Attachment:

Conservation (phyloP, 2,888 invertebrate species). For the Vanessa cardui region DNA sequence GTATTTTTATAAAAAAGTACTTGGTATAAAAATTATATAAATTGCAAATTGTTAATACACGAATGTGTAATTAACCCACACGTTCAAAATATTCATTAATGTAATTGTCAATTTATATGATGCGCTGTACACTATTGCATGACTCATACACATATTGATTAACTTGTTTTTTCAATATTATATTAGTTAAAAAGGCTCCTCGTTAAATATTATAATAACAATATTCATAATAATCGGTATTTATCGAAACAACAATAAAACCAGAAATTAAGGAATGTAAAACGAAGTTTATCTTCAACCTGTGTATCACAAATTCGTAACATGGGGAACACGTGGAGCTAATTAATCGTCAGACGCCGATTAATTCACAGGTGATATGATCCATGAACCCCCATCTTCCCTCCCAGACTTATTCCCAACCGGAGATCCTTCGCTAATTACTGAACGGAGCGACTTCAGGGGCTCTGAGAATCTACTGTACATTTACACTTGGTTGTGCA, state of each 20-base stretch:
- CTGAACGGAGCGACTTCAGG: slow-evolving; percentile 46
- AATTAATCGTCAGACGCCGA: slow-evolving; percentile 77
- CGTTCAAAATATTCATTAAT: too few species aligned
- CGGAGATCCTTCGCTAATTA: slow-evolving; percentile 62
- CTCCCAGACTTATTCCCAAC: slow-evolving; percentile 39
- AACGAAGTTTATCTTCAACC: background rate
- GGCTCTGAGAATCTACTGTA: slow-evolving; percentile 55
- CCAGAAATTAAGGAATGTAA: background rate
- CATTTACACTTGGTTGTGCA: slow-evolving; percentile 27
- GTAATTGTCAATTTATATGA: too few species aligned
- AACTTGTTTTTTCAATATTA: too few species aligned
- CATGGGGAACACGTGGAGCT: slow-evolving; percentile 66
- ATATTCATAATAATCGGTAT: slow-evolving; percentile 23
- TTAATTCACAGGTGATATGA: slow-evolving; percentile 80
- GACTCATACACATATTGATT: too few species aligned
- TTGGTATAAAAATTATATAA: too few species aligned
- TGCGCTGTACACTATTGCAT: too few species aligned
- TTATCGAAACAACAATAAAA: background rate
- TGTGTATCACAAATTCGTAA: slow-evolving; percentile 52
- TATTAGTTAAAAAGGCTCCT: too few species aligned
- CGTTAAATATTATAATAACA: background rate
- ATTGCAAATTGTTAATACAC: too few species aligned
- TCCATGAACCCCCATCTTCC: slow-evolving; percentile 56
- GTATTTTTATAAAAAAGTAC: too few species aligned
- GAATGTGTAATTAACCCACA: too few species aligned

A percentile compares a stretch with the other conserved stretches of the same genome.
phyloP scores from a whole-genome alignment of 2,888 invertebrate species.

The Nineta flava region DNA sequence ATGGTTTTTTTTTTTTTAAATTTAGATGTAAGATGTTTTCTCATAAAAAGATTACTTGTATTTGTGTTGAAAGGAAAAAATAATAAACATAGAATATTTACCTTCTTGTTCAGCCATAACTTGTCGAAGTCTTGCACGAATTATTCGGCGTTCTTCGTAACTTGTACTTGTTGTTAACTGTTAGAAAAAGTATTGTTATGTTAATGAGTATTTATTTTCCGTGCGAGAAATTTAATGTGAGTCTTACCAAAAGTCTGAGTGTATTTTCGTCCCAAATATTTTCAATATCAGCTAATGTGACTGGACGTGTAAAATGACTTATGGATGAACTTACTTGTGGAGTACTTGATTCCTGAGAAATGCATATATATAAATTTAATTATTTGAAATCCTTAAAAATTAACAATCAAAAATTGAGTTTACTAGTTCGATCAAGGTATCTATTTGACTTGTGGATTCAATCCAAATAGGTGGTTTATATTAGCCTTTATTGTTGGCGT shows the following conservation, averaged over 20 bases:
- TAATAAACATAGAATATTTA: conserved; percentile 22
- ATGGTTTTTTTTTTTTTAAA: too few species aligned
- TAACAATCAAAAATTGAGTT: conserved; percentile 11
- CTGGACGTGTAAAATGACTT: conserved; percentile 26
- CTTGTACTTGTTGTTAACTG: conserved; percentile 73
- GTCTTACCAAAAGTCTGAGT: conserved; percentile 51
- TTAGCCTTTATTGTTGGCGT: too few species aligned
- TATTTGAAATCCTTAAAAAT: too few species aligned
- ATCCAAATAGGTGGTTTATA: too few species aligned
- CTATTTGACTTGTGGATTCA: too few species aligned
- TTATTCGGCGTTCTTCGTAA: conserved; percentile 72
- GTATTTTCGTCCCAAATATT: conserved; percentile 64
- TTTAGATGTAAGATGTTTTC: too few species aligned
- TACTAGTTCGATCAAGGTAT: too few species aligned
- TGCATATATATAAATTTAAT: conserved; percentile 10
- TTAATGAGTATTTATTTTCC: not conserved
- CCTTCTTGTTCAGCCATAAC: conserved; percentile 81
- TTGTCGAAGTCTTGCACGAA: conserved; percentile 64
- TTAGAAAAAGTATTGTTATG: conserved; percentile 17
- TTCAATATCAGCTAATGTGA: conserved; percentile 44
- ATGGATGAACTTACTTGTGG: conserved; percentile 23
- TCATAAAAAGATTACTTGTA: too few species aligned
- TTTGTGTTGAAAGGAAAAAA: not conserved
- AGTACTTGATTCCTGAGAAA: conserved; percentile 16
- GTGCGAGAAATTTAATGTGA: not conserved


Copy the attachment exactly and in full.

Conservation (phyloP, 2,888 invertebrate species). For the Vanessa cardui region DNA sequence GTATTTTTATAAAAAAGTACTTGGTATAAAAATTATATAAATTGCAAATTGTTAATACACGAATGTGTAATTAACCCACACGTTCAAAATATTCATTAATGTAATTGTCAATTTATATGATGCGCTGTACACTATTGCATGACTCATACACATATTGATTAACTTGTTTTTTCAATATTATATTAGTTAAAAAGGCTCCTCGTTAAATATTATAATAACAATATTCATAATAATCGGTATTTATCGAAACAACAATAAAACCAGAAATTAAGGAATGTAAAACGAAGTTTATCTTCAACCTGTGTATCACAAATTCGTAACATGGGGAACACGTGGAGCTAATTAATCGTCAGACGCCGATTAATTCACAGGTGATATGATCCATGAACCCCCATCTTCCCTCCCAGACTTATTCCCAACCGGAGATCCTTCGCTAATTACTGAACGGAGCGACTTCAGGGGCTCTGAGAATCTACTGTACATTTACACTTGGTTGTGCA, state of each 20-base stretch:
- CTGAACGGAGCGACTTCAGG: slow-evolving; percentile 46
- AATTAATCGTCAGACGCCGA: slow-evolving; percentile 77
- CGTTCAAAATATTCATTAAT: too few species aligned
- CGGAGATCCTTCGCTAATTA: slow-evolving; percentile 62
- CTCCCAGACTTATTCCCAAC: slow-evolving; percentile 39
- AACGAAGTTTATCTTCAACC: background rate
- GGCTCTGAGAATCTACTGTA: slow-evolving; percentile 55
- CCAGAAATTAAGGAATGTAA: background rate
- CATTTACACTTGGTTGTGCA: slow-evolving; percentile 27
- GTAATTGTCAATTTATATGA: too few species aligned
- AACTTGTTTTTTCAATATTA: too few species aligned
- CATGGGGAACACGTGGAGCT: slow-evolving; percentile 66
- ATATTCATAATAATCGGTAT: slow-evolving; percentile 23
- TTAATTCACAGGTGATATGA: slow-evolving; percentile 80
- GACTCATACACATATTGATT: too few species aligned
- TTGGTATAAAAATTATATAA: too few species aligned
- TGCGCTGTACACTATTGCAT: too few species aligned
- TTATCGAAACAACAATAAAA: background rate
- TGTGTATCACAAATTCGTAA: slow-evolving; percentile 52
- TATTAGTTAAAAAGGCTCCT: too few species aligned
- CGTTAAATATTATAATAACA: background rate
- ATTGCAAATTGTTAATACAC: too few species aligned
- TCCATGAACCCCCATCTTCC: slow-evolving; percentile 56
- GTATTTTTATAAAAAAGTAC: too few species aligned
- GAATGTGTAATTAACCCACA: too few species aligned

A percentile compares a stretch with the other conserved stretches of the same genome.
phyloP scores from a whole-genome alignment of 2,888 invertebrate species.

The Nineta flava region DNA sequence ATGGTTTTTTTTTTTTTAAATTTAGATGTAAGATGTTTTCTCATAAAAAGATTACTTGTATTTGTGTTGAAAGGAAAAAATAATAAACATAGAATATTTACCTTCTTGTTCAGCCATAACTTGTCGAAGTCTTGCACGAATTATTCGGCGTTCTTCGTAACTTGTACTTGTTGTTAACTGTTAGAAAAAGTATTGTTATGTTAATGAGTATTTATTTTCCGTGCGAGAAATTTAATGTGAGTCTTACCAAAAGTCTGAGTGTATTTTCGTCCCAAATATTTTCAATATCAGCTAATGTGACTGGACGTGTAAAATGACTTATGGATGAACTTACTTGTGGAGTACTTGATTCCTGAGAAATGCATATATATAAATTTAATTATTTGAAATCCTTAAAAATTAACAATCAAAAATTGAGTTTACTAGTTCGATCAAGGTATCTATTTGACTTGTGGATTCAATCCAAATAGGTGGTTTATATTAGCCTTTATTGTTGGCGT shows the following conservation, averaged over 20 bases:
- TAATAAACATAGAATATTTA: conserved; percentile 22
- ATGGTTTTTTTTTTTTTAAA: too few species aligned
- TAACAATCAAAAATTGAGTT: conserved; percentile 11
- CTGGACGTGTAAAATGACTT: conserved; percentile 26
- CTTGTACTTGTTGTTAACTG: conserved; percentile 73
- GTCTTACCAAAAGTCTGAGT: conserved; percentile 51
- TTAGCCTTTATTGTTGGCGT: too few species aligned
- TATTTGAAATCCTTAAAAAT: too few species aligned
- ATCCAAATAGGTGGTTTATA: too few species aligned
- CTATTTGACTTGTGGATTCA: too few species aligned
- TTATTCGGCGTTCTTCGTAA: conserved; percentile 72
- GTATTTTCGTCCCAAATATT: conserved; percentile 64
- TTTAGATGTAAGATGTTTTC: too few species aligned
- TACTAGTTCGATCAAGGTAT: too few species aligned
- TGCATATATATAAATTTAAT: conserved; percentile 10
- TTAATGAGTATTTATTTTCC: not conserved
- CCTTCTTGTTCAGCCATAAC: conserved; percentile 81
- TTGTCGAAGTCTTGCACGAA: conserved; percentile 64
- TTAGAAAAAGTATTGTTATG: conserved; percentile 17
- TTCAATATCAGCTAATGTGA: conserved; percentile 44
- ATGGATGAACTTACTTGTGG: conserved; percentile 23
- TCATAAAAAGATTACTTGTA: too few species aligned
- TTTGTGTTGAAAGGAAAAAA: not conserved
- AGTACTTGATTCCTGAGAAA: conserved; percentile 16
- GTGCGAGAAATTTAATGTGA: not conserved